In his comment on my paper (Staff Papers, Vol. 33, March 1986, pp. 1–27) Doak contends that I used the “wrong” model to characterize the Islamic banking system, and that I should have employed criteria other than dynamic stability to contrast the Islamic and traditional banking systems.

Abstract

In his comment on my paper (Staff Papers, Vol. 33, March 1986, pp. 1–27) Doak contends that I used the “wrong” model to characterize the Islamic banking system, and that I should have employed criteria other than dynamic stability to contrast the Islamic and traditional banking systems.

In his comment on my paper (Staff Papers, Vol. 33, March 1986, pp. 1–27) Doak contends that I used the “wrong” model to characterize the Islamic banking system, and that I should have employed criteria other than dynamic stability to contrast the Islamic and traditional banking systems.

The objective of my paper was clearly stated: to examine the dynamic response of an Islamic bank to a sudden decline in income (fall in asset values). The model specified, which is simply a dynamic version of the standard IS-LM framework, seems perfectly sensible for the purpose at hand. The assumption of only outside money is perhaps unrealistic, but relaxing this assumption to allow banks to issue deposits does not change the analysis in any way. There is only one bank in the system (with no distinction made between the central bank and commercial banks), and it issues a liability. I called that liability money but could easily have called it deposits.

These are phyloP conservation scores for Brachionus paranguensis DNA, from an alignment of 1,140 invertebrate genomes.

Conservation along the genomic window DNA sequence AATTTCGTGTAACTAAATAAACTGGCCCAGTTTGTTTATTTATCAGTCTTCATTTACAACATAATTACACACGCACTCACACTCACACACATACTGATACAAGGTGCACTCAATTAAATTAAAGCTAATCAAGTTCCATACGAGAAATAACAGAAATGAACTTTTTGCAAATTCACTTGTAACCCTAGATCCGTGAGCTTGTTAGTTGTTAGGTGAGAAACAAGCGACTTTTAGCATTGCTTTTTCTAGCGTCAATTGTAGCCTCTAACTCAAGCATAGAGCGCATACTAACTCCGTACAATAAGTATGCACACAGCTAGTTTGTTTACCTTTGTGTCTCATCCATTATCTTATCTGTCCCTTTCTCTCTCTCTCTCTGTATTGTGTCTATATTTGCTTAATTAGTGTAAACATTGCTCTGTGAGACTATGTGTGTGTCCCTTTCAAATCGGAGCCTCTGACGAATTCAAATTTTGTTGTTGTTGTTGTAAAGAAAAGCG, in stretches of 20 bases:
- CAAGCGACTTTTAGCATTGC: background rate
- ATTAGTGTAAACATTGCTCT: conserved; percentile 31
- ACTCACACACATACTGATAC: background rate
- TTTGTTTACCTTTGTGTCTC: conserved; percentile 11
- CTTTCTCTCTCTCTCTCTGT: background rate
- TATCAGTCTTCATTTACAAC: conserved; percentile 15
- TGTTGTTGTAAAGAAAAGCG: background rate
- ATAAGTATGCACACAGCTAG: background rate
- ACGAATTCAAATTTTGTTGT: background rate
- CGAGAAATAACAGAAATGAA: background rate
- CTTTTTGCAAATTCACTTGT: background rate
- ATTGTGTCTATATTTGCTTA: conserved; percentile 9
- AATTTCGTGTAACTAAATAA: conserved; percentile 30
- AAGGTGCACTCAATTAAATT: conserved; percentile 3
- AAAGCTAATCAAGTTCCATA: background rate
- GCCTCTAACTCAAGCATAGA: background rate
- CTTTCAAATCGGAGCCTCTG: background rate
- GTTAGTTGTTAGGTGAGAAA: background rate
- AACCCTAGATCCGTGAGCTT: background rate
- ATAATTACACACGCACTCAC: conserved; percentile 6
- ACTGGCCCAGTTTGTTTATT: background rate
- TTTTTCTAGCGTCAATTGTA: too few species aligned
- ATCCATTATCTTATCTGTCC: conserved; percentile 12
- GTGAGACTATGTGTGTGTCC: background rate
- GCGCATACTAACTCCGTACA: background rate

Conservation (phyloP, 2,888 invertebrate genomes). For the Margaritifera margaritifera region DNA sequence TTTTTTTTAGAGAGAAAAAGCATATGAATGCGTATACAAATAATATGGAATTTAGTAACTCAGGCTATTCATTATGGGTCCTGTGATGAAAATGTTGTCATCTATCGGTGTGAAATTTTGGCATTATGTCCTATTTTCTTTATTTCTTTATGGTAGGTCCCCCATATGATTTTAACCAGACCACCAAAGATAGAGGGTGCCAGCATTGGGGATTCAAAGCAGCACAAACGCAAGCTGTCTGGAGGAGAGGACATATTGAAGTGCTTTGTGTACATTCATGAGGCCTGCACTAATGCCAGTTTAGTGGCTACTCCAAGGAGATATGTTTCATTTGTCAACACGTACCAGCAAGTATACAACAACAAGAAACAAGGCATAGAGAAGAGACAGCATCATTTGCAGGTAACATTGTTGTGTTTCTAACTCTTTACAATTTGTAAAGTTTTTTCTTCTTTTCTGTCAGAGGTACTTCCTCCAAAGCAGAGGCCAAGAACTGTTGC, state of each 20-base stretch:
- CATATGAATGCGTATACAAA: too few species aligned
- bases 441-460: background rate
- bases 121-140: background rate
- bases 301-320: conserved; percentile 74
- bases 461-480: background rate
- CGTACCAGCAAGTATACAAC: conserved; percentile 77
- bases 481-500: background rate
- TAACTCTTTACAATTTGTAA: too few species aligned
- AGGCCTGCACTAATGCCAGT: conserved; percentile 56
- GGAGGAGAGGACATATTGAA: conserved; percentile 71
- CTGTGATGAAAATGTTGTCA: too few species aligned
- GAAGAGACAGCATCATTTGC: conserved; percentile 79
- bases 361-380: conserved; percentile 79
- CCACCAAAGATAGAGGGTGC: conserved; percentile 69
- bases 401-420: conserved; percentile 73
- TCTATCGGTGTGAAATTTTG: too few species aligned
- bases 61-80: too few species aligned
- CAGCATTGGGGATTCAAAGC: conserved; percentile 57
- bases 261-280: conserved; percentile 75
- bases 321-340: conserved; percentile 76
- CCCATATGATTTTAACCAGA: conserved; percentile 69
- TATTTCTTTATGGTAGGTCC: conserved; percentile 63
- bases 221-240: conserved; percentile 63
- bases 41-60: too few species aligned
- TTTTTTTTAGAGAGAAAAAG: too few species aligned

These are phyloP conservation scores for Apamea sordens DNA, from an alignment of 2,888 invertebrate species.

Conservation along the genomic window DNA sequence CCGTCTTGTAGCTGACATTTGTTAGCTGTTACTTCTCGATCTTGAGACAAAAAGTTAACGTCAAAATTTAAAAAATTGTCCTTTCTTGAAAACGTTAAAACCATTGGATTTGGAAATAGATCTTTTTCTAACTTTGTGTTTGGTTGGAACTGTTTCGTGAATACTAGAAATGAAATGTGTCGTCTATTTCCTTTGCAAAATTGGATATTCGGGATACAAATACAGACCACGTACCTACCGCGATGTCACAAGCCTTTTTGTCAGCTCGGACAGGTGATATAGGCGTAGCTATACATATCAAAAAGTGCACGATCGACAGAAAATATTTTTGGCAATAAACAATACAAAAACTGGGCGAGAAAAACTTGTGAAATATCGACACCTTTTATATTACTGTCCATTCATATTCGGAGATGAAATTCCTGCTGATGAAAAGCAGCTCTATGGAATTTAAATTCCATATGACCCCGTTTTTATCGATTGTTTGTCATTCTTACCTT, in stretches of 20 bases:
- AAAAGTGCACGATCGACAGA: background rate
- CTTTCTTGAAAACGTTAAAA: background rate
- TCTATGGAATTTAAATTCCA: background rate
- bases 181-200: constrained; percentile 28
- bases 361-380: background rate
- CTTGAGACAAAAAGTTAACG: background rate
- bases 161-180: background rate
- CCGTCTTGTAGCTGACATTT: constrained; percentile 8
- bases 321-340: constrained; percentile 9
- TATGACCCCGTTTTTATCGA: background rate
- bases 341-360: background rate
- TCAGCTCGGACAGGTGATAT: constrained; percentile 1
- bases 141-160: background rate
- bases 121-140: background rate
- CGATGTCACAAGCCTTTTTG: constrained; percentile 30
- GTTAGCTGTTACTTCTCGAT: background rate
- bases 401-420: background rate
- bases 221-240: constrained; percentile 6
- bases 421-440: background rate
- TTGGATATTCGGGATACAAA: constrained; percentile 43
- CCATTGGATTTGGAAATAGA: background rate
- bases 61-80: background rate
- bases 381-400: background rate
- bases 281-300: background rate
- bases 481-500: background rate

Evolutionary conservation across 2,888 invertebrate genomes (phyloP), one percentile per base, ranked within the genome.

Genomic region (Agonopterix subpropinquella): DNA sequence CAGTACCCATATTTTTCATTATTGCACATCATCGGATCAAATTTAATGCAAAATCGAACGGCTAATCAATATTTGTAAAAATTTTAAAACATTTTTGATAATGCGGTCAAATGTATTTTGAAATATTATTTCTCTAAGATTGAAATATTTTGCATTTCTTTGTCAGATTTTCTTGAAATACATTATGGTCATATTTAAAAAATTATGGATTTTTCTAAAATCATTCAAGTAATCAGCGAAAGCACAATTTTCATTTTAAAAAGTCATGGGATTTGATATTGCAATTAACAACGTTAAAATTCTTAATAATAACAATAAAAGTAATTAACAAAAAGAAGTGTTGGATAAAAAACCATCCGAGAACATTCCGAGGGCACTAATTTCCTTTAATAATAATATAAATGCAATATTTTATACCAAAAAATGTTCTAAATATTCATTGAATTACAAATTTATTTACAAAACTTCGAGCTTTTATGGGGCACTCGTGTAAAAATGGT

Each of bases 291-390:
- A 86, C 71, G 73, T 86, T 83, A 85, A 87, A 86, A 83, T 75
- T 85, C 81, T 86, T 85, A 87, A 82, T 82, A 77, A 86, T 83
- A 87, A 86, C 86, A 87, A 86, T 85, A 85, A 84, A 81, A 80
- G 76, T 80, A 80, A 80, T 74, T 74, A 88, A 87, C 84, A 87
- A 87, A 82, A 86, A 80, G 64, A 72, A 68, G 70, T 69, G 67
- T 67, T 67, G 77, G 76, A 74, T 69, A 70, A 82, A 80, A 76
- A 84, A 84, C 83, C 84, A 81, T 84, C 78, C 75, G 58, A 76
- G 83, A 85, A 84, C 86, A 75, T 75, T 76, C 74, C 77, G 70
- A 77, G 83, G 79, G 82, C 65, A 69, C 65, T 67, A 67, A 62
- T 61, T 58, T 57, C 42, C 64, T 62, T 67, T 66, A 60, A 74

I agree with Doak that my model does not explain the effects of moving to a 100 percent reserve requirement for banks. But the model was not designed to do so. There are a whole host of important issues in Islamic banking and finance other than stability, and, as shown in a recent collection of papers on the subject,1 one needs different models to analyze them. Doak’s criticism of my model—that it is not sufficiently general to be able to handle all the relevant issues, including “questions of a political nature”—is certainly correct. But how many models in economics would be immune to such criticism?

A NEW IMF PUBLICATION Staff Studies for the World Economic Outlook, July 1988

This volume consists of background analyses for the Fund’s April 1988 World Economic Outlook:

I. How Accurate Is the World Economic Outlook? A Post Mortem on Short-Term Forecasting at the International Monetary Fund

M. J. Artis

II. MULTIMOD—A Multi-Region Econometric Model

Paul R. Masson, Steven Symansky, Richard Haas, and Michael Dooley

An important basic reference for scholars and practitioners interested in short- and medium-term forecasting and analysis and in the Fund’s contribution to the field.

Price: US$ 15.00 (US$11.00 to university libraries, faculty members, and students).

Available from: Publication Services Box Mo. E-419

International Monetary Fund 700 19th Street, N.W.

Washington, D.C. 20431, U.S.A. Telephone (202) 623-7430

The World Bank Economic Review

Volume 2

September 1988

Number 3

Agricultural Incentives in Developing Countries: Measuring the Effect of Sectoral and Economywide Policies

Anne O. Krueger, Maurice Schiff, and Alberto Valdes

Inflationary Rigidities and Orthodox Stabilization Policies: Lessons from Latin America